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Small Houses with Big Hearts
My aunt’s house in Saidabad colony is a treasure trove of beautiful childhood memories. I have lived, played and shared space with up to twenty people living in that house during holidays, but not once did it feel small or uncomfortable in any way. Cut to the present - the architect in me wants to explore further to find out what gives such small homes the ability to accommodate several people in relative comfort?
The 1,500 sq. ft. house was built in 1966, on a 400 sq yard plot., The original design had just two bedrooms on the ground floor and a small study room on the first floor landing space. The first floor in fact was built much later, in 2006.
The load-bearing walls of the house are 15 inch thick. Due to the scarcity of cement at that time, lime mortar prepared in sit was used as the bonding material between bricks, whereas cement was only used for the external plastering of the walls. The original flooring was done with Terrazzo flooring tiles of 10” x 10” and a combination of Tandur and Kadappa stones were used for the kitchen and staircase.
The house, built on a South facing plot, has 2 feet wide planter beds along the compound wall. The front elevation has an exposed stone wall next to the main door. The windows and ventilators in the elevation give a certain verticality, which is broken by the continuous horizontal bands of window sunshades. The compound wall of the building is built of stones excavated from the site during construction. On one side of the main door is a black granite platform, a place used by one and all at all times of the day.
Imagine my surprise when I found out the house was designed by the famous Hyderabad architect, Anwar Aziz. The plan is simple and incorporates all the needs of the household. Small extensions to the house like the front lobby room and the garage were added later, but the main house stays true to the original plan given by the architect.
The main circulation path of the house is a single straight line. All rooms open out either to the right or left of the main circulation path. This minimises wastage of usable space. The functional areas thus created are undisturbed by people walking in and out of the house. A separate staircase room near the entrance makes it possible for the upper floor to be safely rented out, without disturbing the occupants on the ground floor.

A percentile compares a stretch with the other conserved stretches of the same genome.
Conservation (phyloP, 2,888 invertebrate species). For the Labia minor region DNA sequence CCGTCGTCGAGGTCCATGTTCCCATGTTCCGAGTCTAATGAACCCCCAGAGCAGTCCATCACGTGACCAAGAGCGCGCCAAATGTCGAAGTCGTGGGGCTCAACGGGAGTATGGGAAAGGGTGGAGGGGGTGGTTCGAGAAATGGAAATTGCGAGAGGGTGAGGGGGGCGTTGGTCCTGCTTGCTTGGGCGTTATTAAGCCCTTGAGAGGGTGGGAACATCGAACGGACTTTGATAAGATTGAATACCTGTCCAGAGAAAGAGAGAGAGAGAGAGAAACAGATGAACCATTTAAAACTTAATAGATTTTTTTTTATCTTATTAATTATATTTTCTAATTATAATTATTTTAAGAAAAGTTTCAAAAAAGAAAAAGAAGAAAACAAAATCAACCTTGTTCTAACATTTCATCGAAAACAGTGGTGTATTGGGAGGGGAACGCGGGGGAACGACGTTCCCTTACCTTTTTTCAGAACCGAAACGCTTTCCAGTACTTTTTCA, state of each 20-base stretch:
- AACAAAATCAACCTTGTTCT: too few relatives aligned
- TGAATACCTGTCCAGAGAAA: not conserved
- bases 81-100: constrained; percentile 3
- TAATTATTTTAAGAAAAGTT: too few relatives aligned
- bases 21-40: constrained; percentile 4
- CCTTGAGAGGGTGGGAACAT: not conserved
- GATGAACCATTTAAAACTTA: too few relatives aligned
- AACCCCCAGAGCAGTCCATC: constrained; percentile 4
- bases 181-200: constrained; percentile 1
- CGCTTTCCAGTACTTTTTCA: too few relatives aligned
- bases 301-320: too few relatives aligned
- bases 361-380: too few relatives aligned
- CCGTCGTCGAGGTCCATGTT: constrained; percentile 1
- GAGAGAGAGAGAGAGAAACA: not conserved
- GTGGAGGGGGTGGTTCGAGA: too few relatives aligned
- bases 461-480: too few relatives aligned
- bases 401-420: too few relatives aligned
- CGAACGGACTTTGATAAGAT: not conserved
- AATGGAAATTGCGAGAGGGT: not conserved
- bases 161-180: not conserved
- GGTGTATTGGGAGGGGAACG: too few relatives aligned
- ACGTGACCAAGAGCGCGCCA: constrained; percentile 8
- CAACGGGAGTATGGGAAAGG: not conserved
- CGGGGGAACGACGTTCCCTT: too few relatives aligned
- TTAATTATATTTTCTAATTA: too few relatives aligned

The room sizes are ideal for the purpose they are designed for. The main drawing room is 12’ x 16’, the dining room is 13’ x 16’, the master bedroom is 15’ x 11’ and the modestly sized kitchen is 8’ x 10’, where many a delicious meal have been cooked.
A small space of 8’x 5’, right outside the kitchen door is again a very useful space. It doubles up as a vegetable cutting area, a breakfast table and also allows people to have a chat with the person cooking in the kitchen. There is a door here that opens out into the utility space on the west side. The utility space has an outdoor hand wash. This side-entry is used by the servants and also children who like to enter the house without being spotted!
- The circulation in the house should not cut diagonally across the functional spaces as it will disturb the people using the space.
- It is important to have good lighting and ventilation in the house.
- Outdoor utility spaces for hand wash, washing dishes and clothes have multiple usages - it can double up as a quick wash up place for extra guests thus easing the pressure on the bathrooms inside.
- Instead of the combined bathroom and toilet, it is more convenient if both are separated.
- A low-traffic, safe neighborhood with wide pavements is equally important. This way, children can stay outdoors safely.
Ar. Gouri M Kasinathuni